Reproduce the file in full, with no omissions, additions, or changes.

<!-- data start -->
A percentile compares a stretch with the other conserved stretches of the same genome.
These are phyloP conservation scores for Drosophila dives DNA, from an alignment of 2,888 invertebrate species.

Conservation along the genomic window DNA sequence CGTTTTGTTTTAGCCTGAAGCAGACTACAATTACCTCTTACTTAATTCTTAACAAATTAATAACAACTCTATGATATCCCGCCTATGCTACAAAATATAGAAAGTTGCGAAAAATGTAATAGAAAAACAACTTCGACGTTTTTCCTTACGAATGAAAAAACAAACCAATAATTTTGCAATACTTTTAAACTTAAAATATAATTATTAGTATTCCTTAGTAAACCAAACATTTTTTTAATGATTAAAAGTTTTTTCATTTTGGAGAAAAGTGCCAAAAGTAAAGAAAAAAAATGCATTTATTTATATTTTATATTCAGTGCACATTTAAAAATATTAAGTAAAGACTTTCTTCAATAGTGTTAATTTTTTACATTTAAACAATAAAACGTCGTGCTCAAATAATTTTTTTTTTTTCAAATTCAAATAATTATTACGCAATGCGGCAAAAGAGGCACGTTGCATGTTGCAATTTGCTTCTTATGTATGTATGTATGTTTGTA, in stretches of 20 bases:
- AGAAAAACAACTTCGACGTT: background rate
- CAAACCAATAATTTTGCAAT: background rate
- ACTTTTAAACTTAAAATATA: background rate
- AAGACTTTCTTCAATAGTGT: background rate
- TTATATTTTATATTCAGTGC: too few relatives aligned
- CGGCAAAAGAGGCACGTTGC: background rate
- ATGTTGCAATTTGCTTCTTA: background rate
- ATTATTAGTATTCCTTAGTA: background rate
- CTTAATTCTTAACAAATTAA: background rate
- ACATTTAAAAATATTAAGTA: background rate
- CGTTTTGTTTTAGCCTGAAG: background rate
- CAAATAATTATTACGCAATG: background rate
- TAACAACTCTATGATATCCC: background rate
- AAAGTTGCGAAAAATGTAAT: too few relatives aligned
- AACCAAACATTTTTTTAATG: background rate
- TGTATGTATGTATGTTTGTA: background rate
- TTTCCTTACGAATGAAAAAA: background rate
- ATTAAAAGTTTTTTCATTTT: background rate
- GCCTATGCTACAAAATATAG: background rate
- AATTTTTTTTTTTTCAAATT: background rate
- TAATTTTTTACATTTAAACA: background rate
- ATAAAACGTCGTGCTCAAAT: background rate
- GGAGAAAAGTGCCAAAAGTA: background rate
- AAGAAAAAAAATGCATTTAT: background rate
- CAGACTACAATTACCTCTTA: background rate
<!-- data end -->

A percentile compares a stretch with the other conserved stretches of the same genome.
These are phyloP conservation scores for Drosophila dives DNA, from an alignment of 2,888 invertebrate species.

Conservation along the genomic window DNA sequence CGTTTTGTTTTAGCCTGAAGCAGACTACAATTACCTCTTACTTAATTCTTAACAAATTAATAACAACTCTATGATATCCCGCCTATGCTACAAAATATAGAAAGTTGCGAAAAATGTAATAGAAAAACAACTTCGACGTTTTTCCTTACGAATGAAAAAACAAACCAATAATTTTGCAATACTTTTAAACTTAAAATATAATTATTAGTATTCCTTAGTAAACCAAACATTTTTTTAATGATTAAAAGTTTTTTCATTTTGGAGAAAAGTGCCAAAAGTAAAGAAAAAAAATGCATTTATTTATATTTTATATTCAGTGCACATTTAAAAATATTAAGTAAAGACTTTCTTCAATAGTGTTAATTTTTTACATTTAAACAATAAAACGTCGTGCTCAAATAATTTTTTTTTTTTCAAATTCAAATAATTATTACGCAATGCGGCAAAAGAGGCACGTTGCATGTTGCAATTTGCTTCTTATGTATGTATGTATGTTTGTA, in stretches of 20 bases:
- AGAAAAACAACTTCGACGTT: background rate
- CAAACCAATAATTTTGCAAT: background rate
- ACTTTTAAACTTAAAATATA: background rate
- AAGACTTTCTTCAATAGTGT: background rate
- TTATATTTTATATTCAGTGC: too few relatives aligned
- CGGCAAAAGAGGCACGTTGC: background rate
- ATGTTGCAATTTGCTTCTTA: background rate
- ATTATTAGTATTCCTTAGTA: background rate
- CTTAATTCTTAACAAATTAA: background rate
- ACATTTAAAAATATTAAGTA: background rate
- CGTTTTGTTTTAGCCTGAAG: background rate
- CAAATAATTATTACGCAATG: background rate
- TAACAACTCTATGATATCCC: background rate
- AAAGTTGCGAAAAATGTAAT: too few relatives aligned
- AACCAAACATTTTTTTAATG: background rate
- TGTATGTATGTATGTTTGTA: background rate
- TTTCCTTACGAATGAAAAAA: background rate
- ATTAAAAGTTTTTTCATTTT: background rate
- GCCTATGCTACAAAATATAG: background rate
- AATTTTTTTTTTTTCAAATT: background rate
- TAATTTTTTACATTTAAACA: background rate
- ATAAAACGTCGTGCTCAAAT: background rate
- GGAGAAAAGTGCCAAAAGTA: background rate
- AAGAAAAAAAATGCATTTAT: background rate
- CAGACTACAATTACCTCTTA: background rate